Is it time to ask for a raise or promotion? Is it past time? If you’re dreading (or avoiding) those conversations, you’re certainly not alone. But the conversation itself might not be as important as you think it is.
Most people focus on the actual negotiation. They are hoping to discover some magic words or secret tactics to make things work out in their favor. I do have some practical tips, which I’ll share below, but in my view, negotiating compensation is much less about what you say or do during that particular conversation, and much more about getting yourself to a place where you can enter into negotiation feeling confident, capable, and balanced. That’s where the real work is.
And that’s why you need a mentor.
Effective mentoring or coaching can change your life in so many ways. It can help you earn more money and increase your job satisfaction. It can double your chances of getting a promotion. More importantly, it can help you see your life in new ways and help you center yourself in God’s plan and in His provision. Great mentoring can help you get to a place where you are ready for anything, including asking your boss for a raise, a promotion, or even simply changes to your current job.
Sylvia wanted more from her job, but she wasn’t sure how to go about getting there. She was determined to position herself for a promotion (and a raise), but because she was working for the Federal Government during a budget crunch, she knew she would have to go far above and beyond in order to even be considered for a bonus, let alone a promotion. The problem was that Sylvia felt stretched to her limits. She was good at her job and confident in her abilities, but her life felt scattered. If she already had too much on her plate, how was she supposed to excel enough to advance?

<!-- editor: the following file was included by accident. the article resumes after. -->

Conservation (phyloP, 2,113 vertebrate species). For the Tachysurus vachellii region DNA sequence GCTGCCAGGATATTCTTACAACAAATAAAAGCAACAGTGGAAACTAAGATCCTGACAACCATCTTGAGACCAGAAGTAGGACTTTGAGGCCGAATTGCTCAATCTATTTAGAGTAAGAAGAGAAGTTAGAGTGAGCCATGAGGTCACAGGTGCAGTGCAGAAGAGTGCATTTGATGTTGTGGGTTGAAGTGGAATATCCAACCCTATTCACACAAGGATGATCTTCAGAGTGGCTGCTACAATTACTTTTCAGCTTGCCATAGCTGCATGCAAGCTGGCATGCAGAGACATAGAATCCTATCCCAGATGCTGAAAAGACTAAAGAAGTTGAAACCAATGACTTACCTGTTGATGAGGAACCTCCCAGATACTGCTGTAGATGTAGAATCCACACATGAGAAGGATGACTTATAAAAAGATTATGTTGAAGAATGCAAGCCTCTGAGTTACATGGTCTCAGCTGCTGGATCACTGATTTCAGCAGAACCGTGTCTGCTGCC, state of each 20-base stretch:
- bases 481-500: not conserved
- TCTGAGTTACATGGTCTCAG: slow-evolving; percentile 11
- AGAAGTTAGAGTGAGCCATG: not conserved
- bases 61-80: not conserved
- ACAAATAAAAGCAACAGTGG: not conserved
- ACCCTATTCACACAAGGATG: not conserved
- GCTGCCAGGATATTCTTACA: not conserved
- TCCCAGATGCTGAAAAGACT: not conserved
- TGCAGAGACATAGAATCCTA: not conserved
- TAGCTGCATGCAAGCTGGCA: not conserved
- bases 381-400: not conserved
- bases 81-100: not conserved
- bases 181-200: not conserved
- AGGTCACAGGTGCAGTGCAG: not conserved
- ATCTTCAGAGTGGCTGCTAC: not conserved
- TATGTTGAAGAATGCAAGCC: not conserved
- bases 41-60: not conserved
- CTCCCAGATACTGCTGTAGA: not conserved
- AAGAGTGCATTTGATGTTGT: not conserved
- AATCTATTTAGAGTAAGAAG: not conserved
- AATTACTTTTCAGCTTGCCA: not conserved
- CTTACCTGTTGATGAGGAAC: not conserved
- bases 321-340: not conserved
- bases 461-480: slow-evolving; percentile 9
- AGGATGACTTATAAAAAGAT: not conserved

To help make sense of her life, Sylvia sought out a mentor through 4word’s Mentor Program. We matched Sylvia with a mentor who not only shared her background and her priorities, but could also help her regain her footing and prepare to take the next step forward. Sylvia’s thinking was narrowly focused on her goal of advancing her career, but she was missing the big picture. Her mentor was able to help her step back and revisit the basics: understanding how her personal history impacted her current choices and perceptions, rejuvenating her day-to-day relationship with God, and learning to accept who God created her to be. Sylvia wrote to me, “It was amazing to discover how much potential God has placed in me, and to start dissipating the idea that I was not ‘ready’ to grow.”
From there, Sylvia was ready to step forward with confidence. She and her mentor talked through the specifics of her job, identifying what was working for her strengths and personality and what wasn’t. They discussed how Sylvia could approach her boss and what she needed to be prepared to address. And they prayed together.
Ultimately, Sylvia’s conversation with her boss went very well. When I asked her what advice she would give to someone preparing for a similar type of discussion, Sylvia said, “I recommend getting a mentor!”
That’s my advice too!
I recommend consulting your mentor (or getting one!) any time you’re contemplating big changes in work or in life. Once you’re ready, here’s what you should know about handling the “promotion conversation” itself:
1. Communicate in person. Email can be alluring in a situation like this, where you might be nervous about saying the wrong thing, or afraid of possible rejection. Nevertheless, you should always have these negotiations face-to-face, or at least over the phone if face-to-face isn’t feasible. While it may be easier to request something over email, it is also easier to say no over email. Real negotiation requires an open give and take between people, something you just can’t accomplish the same way when you’re typing words back and forth. Even if the answer ultimately is “no,” your boss will have a better impression of you if you address the situation in person, and that sets you up well for the future.